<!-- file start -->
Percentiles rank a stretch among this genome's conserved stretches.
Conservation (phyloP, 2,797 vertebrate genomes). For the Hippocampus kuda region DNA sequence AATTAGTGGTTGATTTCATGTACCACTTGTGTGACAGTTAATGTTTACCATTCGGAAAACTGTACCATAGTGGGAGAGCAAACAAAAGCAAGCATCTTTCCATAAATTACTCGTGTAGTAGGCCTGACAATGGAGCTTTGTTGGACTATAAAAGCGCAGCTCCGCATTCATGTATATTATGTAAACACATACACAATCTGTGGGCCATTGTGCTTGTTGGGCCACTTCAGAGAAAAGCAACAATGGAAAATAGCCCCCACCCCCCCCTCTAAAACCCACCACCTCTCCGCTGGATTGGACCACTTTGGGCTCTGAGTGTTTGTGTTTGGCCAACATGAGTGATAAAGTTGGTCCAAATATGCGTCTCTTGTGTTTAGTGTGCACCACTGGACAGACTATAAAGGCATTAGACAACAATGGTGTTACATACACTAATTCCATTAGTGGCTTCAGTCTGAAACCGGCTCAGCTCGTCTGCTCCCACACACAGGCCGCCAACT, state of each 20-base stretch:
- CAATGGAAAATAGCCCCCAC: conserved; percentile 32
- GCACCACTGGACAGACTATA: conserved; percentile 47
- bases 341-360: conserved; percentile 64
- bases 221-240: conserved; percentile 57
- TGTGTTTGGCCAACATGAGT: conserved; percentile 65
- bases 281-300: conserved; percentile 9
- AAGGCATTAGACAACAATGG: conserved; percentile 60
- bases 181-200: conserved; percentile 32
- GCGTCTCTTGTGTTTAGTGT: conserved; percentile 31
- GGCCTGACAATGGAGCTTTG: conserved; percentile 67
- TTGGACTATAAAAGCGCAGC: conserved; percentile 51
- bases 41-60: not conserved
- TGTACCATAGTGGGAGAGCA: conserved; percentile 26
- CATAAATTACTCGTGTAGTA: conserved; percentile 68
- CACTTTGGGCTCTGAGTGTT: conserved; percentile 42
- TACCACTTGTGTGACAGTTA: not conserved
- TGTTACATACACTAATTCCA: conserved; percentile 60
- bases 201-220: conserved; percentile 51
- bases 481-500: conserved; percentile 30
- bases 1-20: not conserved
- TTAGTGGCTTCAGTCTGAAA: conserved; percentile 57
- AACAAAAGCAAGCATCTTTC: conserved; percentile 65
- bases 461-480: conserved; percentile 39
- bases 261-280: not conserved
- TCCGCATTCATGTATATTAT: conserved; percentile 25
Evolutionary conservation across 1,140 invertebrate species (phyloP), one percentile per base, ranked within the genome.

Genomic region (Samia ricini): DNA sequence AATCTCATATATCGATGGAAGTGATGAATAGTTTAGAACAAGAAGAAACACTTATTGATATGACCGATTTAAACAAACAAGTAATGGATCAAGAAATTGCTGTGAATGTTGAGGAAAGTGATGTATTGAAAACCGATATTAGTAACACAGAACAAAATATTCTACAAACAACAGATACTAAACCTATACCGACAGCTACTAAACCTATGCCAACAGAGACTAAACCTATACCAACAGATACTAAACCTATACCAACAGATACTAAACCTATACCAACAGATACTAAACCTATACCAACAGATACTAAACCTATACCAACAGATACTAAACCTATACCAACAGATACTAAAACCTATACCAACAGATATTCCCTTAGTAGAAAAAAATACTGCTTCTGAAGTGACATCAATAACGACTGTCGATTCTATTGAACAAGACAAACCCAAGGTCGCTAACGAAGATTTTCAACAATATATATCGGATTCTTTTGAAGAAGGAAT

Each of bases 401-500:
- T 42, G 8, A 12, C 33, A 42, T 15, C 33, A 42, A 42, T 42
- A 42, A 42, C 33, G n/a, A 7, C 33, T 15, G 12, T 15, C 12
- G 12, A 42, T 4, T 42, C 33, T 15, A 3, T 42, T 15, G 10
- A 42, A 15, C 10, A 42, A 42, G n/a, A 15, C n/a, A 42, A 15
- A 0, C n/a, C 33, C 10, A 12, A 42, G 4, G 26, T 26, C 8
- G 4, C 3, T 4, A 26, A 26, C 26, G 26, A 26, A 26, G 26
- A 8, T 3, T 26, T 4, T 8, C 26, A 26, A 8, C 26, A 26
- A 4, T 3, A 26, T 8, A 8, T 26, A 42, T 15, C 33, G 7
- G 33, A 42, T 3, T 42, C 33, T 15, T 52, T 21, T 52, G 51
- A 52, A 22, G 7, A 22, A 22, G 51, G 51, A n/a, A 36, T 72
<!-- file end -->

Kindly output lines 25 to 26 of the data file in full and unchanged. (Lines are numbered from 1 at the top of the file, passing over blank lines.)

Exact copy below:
- bases 461-480: conserved; percentile 39
- bases 261-280: not conserved